So, it was back to the wooden cutting boards for those who secretly hid theirs (when being PC, politically correct, wasn’t even in our vocabulary.)
More recent microbial reports on wooden and plastic cutting boards have compromised and suggested the cutting board type is not as important as how well a cutting surface is cleaned after use. Duh! Here are some of the more recent scientific reports:
Hospitality Institute of Technology & Management
That being determined, it remains a bit scary to know that commercial kitchen sanitation (which should be superior) is most likely not set up to constantly clean and disinfect wooden, plastic, stainless steel and other non-porous surfaces with the most basic cleaning technique of soap and hot water.
No wonder our food handling and food production plants have salmonella or E. coli problems. Their gleaming stainless steel counters and plastic surfaces are probably over-sanitized but under-cleaned. And what about plastic gloves, isn’t it logical that unchanged plastic gloves can also transfer bacteria instead of preventing it from spreading?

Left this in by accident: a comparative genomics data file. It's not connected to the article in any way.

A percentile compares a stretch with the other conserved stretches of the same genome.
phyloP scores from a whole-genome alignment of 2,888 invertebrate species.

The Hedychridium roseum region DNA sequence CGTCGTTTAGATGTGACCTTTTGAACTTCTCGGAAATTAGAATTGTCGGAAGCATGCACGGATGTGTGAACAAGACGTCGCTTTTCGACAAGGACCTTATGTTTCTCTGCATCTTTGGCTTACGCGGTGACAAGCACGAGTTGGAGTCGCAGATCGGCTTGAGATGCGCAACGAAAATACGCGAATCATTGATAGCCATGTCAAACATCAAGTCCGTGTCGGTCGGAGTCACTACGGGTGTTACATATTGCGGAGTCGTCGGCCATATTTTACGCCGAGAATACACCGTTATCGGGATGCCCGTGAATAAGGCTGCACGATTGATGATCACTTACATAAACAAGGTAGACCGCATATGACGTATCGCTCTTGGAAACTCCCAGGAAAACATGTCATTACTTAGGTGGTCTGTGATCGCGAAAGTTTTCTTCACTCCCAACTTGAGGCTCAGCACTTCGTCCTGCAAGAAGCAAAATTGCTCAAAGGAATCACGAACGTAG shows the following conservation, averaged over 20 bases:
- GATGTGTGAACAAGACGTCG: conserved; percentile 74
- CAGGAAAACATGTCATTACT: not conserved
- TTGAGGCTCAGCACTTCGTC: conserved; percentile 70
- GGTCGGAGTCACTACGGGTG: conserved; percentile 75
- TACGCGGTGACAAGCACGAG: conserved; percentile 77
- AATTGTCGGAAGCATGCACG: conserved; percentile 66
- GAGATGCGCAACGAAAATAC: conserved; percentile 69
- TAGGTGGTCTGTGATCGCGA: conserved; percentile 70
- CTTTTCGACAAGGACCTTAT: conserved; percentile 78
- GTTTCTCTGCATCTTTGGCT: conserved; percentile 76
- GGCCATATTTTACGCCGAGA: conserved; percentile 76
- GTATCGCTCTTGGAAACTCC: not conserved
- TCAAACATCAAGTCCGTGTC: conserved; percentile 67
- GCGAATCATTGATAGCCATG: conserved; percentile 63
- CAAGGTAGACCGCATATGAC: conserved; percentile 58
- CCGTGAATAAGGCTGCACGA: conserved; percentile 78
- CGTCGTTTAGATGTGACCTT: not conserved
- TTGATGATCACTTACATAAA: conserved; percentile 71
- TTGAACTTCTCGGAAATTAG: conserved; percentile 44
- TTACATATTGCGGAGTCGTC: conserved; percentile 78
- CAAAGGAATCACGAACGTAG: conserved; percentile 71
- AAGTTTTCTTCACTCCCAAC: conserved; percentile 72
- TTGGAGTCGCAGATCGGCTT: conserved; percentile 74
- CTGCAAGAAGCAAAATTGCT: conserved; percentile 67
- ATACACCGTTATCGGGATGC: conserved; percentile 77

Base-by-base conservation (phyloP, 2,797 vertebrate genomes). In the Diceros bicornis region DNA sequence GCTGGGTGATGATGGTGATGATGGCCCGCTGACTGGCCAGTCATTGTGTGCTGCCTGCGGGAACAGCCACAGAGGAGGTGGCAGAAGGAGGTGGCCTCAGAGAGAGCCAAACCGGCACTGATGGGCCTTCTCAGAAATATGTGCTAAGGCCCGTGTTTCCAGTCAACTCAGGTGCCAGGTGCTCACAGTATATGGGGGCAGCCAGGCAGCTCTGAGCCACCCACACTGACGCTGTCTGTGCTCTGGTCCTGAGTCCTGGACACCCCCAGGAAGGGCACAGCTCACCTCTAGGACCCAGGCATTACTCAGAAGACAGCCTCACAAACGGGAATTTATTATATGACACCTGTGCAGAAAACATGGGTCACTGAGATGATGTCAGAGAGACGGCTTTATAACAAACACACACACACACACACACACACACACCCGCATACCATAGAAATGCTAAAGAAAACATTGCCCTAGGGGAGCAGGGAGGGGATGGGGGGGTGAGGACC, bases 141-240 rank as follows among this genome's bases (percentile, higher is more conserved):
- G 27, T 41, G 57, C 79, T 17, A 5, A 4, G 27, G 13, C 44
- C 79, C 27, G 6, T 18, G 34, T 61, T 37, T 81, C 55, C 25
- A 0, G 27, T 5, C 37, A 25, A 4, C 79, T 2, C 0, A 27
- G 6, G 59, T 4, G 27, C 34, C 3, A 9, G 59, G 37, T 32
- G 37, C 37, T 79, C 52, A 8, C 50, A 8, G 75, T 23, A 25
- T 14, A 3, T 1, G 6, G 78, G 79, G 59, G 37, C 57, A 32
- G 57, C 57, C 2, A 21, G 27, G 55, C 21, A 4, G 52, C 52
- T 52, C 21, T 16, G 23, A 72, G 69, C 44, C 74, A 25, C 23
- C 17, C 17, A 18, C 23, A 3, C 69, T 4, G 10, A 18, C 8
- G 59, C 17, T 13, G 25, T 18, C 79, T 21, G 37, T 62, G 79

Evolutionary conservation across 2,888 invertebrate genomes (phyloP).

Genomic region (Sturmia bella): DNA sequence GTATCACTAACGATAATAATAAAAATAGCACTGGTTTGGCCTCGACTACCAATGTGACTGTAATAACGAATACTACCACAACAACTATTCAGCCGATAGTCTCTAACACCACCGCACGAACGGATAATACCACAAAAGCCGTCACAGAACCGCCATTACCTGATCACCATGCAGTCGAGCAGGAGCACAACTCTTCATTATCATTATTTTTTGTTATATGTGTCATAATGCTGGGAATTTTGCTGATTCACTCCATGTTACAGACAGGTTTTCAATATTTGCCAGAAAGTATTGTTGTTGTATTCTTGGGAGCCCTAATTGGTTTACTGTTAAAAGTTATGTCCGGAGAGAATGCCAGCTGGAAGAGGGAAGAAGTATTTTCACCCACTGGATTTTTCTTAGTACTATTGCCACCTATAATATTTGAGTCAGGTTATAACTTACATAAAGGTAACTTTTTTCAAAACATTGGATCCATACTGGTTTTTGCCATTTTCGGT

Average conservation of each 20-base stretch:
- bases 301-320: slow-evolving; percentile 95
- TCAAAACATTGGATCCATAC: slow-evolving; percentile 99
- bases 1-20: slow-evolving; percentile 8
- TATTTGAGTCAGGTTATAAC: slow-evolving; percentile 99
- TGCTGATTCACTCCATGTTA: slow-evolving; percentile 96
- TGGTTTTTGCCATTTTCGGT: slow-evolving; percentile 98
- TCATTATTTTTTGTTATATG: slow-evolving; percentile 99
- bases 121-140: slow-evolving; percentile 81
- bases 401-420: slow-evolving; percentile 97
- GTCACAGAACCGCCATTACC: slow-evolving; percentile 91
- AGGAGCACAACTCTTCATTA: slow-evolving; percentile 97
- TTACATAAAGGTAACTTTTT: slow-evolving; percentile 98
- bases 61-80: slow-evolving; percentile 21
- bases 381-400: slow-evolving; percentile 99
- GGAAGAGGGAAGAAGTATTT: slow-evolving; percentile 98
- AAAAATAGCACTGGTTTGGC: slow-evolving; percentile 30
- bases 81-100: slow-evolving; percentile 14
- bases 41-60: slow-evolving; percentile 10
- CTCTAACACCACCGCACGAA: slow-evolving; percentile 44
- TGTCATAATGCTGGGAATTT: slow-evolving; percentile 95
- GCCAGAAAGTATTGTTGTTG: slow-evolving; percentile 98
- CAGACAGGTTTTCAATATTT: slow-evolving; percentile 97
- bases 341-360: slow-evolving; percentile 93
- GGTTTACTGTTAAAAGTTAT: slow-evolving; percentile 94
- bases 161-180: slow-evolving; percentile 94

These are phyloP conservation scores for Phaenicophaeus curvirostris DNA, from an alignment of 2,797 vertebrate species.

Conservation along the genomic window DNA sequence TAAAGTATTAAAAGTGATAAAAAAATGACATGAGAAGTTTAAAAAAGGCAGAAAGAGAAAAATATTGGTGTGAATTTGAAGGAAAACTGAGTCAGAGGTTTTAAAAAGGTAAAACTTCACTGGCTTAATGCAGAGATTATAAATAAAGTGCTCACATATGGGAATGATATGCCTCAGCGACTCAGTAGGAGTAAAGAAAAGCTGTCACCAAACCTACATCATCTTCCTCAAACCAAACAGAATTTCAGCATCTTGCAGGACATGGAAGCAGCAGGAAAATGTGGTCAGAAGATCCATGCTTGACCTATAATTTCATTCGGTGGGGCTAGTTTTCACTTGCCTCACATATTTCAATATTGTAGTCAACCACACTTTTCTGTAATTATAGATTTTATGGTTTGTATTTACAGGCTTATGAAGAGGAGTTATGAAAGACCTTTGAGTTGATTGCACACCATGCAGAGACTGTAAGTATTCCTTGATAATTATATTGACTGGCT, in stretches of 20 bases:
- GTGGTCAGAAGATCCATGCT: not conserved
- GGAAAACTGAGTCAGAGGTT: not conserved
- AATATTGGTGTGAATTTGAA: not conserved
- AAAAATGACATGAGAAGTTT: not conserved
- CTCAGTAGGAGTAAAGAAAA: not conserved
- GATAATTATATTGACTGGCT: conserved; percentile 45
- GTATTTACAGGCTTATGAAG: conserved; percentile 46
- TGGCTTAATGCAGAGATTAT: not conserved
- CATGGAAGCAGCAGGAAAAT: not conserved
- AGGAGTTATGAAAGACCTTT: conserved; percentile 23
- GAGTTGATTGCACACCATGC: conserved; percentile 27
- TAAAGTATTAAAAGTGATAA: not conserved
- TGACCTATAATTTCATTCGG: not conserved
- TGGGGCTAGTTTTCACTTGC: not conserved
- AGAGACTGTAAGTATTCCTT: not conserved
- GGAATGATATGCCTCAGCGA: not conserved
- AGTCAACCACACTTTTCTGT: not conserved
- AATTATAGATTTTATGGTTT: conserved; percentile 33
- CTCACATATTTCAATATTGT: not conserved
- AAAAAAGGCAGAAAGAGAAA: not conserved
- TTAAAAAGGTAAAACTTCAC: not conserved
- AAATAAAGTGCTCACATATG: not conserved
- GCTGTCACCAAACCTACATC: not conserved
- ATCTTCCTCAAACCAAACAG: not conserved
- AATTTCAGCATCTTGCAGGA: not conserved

As for me, I use wooden cutting boards when preparing food from family recipes. Always have, always will. I wash them with soap and hot water when I use them, and every so often I squeeze on lemon juice and add salt, and let them sit awhile before scrubbing with a brush — an old-fashioned “exfoliating” treatment I found in an old family cookbook that seems to work.
Like I said, I’ve never battled salmonella from my own kitchen.
Knock on wood.